Visual Memory Fun: Visual Memory Puzzles for Pre-Schoolers

Dr Sue Whiting, Deakin Brook

Visual Memory Fun: Visual Memory Puzzles for Pre-Schoolers
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Visual Memory Fun: Visual Memory Puzzles for Pre-Schoolers

Dr Sue Whiting, Deakin Brook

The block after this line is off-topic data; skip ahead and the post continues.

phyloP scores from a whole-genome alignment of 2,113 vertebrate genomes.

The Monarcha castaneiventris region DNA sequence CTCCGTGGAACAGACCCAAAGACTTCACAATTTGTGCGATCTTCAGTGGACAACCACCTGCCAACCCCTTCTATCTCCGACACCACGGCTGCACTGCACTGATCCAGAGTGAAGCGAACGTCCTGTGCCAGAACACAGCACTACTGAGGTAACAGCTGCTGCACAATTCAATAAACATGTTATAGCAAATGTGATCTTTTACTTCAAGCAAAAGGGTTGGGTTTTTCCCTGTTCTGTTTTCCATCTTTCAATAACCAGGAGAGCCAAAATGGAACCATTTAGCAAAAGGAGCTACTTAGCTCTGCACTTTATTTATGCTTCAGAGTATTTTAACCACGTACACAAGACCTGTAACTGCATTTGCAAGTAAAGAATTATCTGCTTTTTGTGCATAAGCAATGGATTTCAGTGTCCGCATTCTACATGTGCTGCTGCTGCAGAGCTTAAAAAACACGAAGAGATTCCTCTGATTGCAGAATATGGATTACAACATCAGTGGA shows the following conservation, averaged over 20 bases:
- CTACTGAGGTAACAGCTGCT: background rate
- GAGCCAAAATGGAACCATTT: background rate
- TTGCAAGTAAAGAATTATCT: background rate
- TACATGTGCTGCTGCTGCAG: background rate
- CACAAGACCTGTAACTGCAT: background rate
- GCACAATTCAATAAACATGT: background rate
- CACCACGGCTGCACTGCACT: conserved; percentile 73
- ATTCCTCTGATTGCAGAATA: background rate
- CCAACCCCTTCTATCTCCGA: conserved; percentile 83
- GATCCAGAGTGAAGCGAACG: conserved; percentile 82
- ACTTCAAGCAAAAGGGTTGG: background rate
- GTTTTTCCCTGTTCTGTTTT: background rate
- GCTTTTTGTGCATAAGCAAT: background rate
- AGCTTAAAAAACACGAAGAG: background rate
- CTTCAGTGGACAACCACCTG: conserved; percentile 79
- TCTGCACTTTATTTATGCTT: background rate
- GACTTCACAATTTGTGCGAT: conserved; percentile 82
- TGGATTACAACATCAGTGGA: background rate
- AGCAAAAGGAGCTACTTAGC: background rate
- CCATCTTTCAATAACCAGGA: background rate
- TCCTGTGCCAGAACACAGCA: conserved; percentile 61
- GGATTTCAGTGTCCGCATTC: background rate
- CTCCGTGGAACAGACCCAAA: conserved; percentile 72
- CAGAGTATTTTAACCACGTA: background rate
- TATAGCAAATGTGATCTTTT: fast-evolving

This book of photocopiable puzzles, that may be used in the classroom and at home, is the result of a request from the World Memory Sports Council (WMSC), the governing body for the World Memory Championships (WMC), to create an international memory competition for pre-schoolers. I decided from the outset that it needed to be fun, stress-free and independent of language: not only for the young pre-reading age children but also for the parent/teacher guiding them. Visual memory training is nothing new. The Ancient Greeks valued it highly but until recently it seems to have been seen as less important. Nowadays it appears increasingly to be a key skill, necessary for academic success. I know from my own experience, when I set a new world record for the Random Images discipline in the 1995 WMC, that visual memory is trainable. Latest neuroscience research indicates it may be advisable to guide all children to develop their visual memories. Working memory is now considered a better predictor of academic success than IQ. There are four photocopiable groups of these puzzles to be completed over a four week period. For maximum benefit to the child, we strongly recommend that one group is completed every week, in a few short sessions. Due to their immature executive control part of the brain, young children are not able to switch from one task to another e.g. from drawing a circle around an object and then to stop doing the circles and switch to drawing lines from one object to another. This part of the brain, controlling task switching, does not mature until they are about five years old. The lay out in the book has therefore been designed with the young child in mind by arranging similar puzzles together. If a child wishes to do further puzzles once he has finished a particular set, it is recommended that he takes a short break. He will otherwise find it very difficult to switch to the second task. The competition may be found at http: // Once registered, participating pre-schools and nurseries will supervise the ‘competition’ and have the option of awarding certificates to their children. I am very grateful to Michael Thomas Professor of Cognitive Neuroscience and Director of The Centre for Educational Neuroscience (CEN), London University for all his advice concerning the development of a child’s immature executive function of the brain. Sue Whiting

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